Embedded Insurance Has Been Slow to Bear Fruit for Most Lines of Business

By Mary Sams, Senior Research Analyst, Triple-I

“Embedded insurance” – often described as “B2B2C insurance” – has long been touted as a path toward innovation and growth in the traditional insurance market. However, it has been slow to mature.

The term refers to the integration of insurance products and services into retail transactions. The objective is to offer insurance solutions at the point of sale or as part of a package of products or services. This requires that the products and processes be simplified so that the consumer can make an informed purchase. Complex commercial insurance products are not likely to succeed using the embedded insurance model.

Six years ago, according to a report published by global investment management firm Conning, embedded insurance was frequently cited as a use case for distributed ledger technology or blockchain. Blockchain is a complex, ledger-centric technology that has a multitude of benefits, such as enhanced data security, immutability, and optimized data sharing.

More often than not, these benefits are overshadowed by cryptocurrency’s somewhat lackluster reputation. This complexity – and the more recent travails of crypto — may have contributed to the slow adoption of this technology for embedded insurance.

 “We’re overwhelmed by the insurance industry’s curiosity in network-based technologies, such as blockchain,” says Brendan Picha, head of outreach for the RiskStream Collaborative. “We have several initiatives, some global in scope, that are reaching a welcomed point of maturity within the enterprise. This is happening at an interesting intersection with developments of other emerging technologies. The industry is now looking carefully at how these technologies could work together and RiskStream is well positioned to support and usher in this exploration.”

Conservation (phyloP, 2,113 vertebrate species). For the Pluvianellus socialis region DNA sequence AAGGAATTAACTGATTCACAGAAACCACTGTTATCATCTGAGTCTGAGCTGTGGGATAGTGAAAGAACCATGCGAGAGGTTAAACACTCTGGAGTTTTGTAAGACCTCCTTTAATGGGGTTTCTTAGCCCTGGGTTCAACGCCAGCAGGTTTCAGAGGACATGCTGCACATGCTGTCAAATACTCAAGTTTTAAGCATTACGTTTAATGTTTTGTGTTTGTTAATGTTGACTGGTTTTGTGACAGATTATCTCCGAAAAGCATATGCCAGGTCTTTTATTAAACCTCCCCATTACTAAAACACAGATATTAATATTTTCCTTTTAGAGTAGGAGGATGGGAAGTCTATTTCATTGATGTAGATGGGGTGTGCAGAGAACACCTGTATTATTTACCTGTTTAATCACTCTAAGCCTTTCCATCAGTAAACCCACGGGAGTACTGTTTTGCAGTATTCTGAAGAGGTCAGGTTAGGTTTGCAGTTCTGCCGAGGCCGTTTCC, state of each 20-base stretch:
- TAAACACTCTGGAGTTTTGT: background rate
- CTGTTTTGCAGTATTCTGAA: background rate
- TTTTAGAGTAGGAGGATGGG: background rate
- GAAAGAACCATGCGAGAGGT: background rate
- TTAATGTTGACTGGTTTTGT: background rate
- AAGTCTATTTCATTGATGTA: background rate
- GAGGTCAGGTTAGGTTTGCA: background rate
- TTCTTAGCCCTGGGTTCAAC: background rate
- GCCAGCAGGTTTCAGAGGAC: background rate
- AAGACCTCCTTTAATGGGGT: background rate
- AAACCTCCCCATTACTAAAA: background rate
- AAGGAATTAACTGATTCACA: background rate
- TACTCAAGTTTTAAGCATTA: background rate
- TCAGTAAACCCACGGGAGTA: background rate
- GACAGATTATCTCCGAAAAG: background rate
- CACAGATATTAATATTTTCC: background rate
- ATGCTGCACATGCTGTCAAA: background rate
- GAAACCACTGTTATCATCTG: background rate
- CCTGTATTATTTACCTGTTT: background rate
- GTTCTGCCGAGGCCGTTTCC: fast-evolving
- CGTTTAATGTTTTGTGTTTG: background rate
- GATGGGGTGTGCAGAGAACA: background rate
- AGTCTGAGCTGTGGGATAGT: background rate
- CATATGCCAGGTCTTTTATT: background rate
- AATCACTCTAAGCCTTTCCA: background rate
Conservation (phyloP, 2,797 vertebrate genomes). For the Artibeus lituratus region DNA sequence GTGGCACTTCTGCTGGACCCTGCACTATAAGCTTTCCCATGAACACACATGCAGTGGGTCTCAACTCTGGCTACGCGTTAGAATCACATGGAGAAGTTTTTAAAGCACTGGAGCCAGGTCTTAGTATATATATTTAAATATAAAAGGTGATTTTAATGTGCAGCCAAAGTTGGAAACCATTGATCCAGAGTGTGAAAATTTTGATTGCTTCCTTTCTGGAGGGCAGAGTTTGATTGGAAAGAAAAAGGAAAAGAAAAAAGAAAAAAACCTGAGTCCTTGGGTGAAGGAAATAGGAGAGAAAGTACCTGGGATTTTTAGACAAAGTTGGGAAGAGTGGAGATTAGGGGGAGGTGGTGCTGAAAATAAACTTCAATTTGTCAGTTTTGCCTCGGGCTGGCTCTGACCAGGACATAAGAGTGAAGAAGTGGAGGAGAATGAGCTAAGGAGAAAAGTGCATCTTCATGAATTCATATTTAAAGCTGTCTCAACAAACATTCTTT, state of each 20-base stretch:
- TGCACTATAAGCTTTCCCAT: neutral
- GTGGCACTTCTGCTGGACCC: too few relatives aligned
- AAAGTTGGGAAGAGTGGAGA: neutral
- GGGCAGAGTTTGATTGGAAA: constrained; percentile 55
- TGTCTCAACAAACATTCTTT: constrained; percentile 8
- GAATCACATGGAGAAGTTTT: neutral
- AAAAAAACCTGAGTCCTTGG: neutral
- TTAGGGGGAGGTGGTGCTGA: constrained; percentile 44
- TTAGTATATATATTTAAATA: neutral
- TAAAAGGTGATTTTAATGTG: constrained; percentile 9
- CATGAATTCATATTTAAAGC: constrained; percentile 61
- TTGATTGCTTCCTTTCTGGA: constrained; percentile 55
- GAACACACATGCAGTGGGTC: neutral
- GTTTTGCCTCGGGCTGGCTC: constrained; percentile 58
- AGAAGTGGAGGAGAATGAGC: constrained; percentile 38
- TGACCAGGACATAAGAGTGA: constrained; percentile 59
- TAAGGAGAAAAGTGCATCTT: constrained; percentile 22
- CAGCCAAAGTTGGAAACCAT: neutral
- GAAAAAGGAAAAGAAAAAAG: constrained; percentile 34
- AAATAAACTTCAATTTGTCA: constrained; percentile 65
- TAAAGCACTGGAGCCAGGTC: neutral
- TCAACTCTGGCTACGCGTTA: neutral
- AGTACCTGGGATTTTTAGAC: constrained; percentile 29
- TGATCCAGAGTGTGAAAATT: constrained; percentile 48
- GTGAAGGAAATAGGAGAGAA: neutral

RiskStream – like Triple-I, an affiliate of The Institutes – is a member-led non-profit that aims to create an ecosystem using blockchain to streamline data flow and verification, reduce operating and vendor costs, drive efficiency, and enhance customer experience.

Many applications for embedded insurance have used open APIs and microprocesses to scale applications with retail partners. These technologies have helped support the growth of embedded insurance in travel insurance, personal auto, homeowners, and extended warranty products.

However, for most traditional insurance products, embedded insurance poses a challenge. These products are “sold, not bought,” and moving the purchase to a simplified platform and linking it to the retailer offers customers choices they may not be prone to make without a sales pitch.

Private equity investment companies have been attracted to companies seeking to expand into embedded insurance, attracting $3.5 billion since 2015, according to Conning. Gartner, a large research and consulting firm, has positioned embedded insurance at the heart of what it predicts will become the dominant insurance business model.

Growth in online sales since 2020 has increased the opportunities presented by embedded insurance as consumers have become more engaged in all types of online transactions. Financial services companies have grown and expanded tremendously during this time. Consumers have engaged in buying and selling automobiles online and have expanded the OEM relationship.

However, online sales of insurance have not seen similar growth. In 2017, Tesla launched a full-stack insurance business direct to consumers. While this technically is not embedded insurance, it illustrates the benefits of sharing telematics data from vehicles in underwriting the insurance program.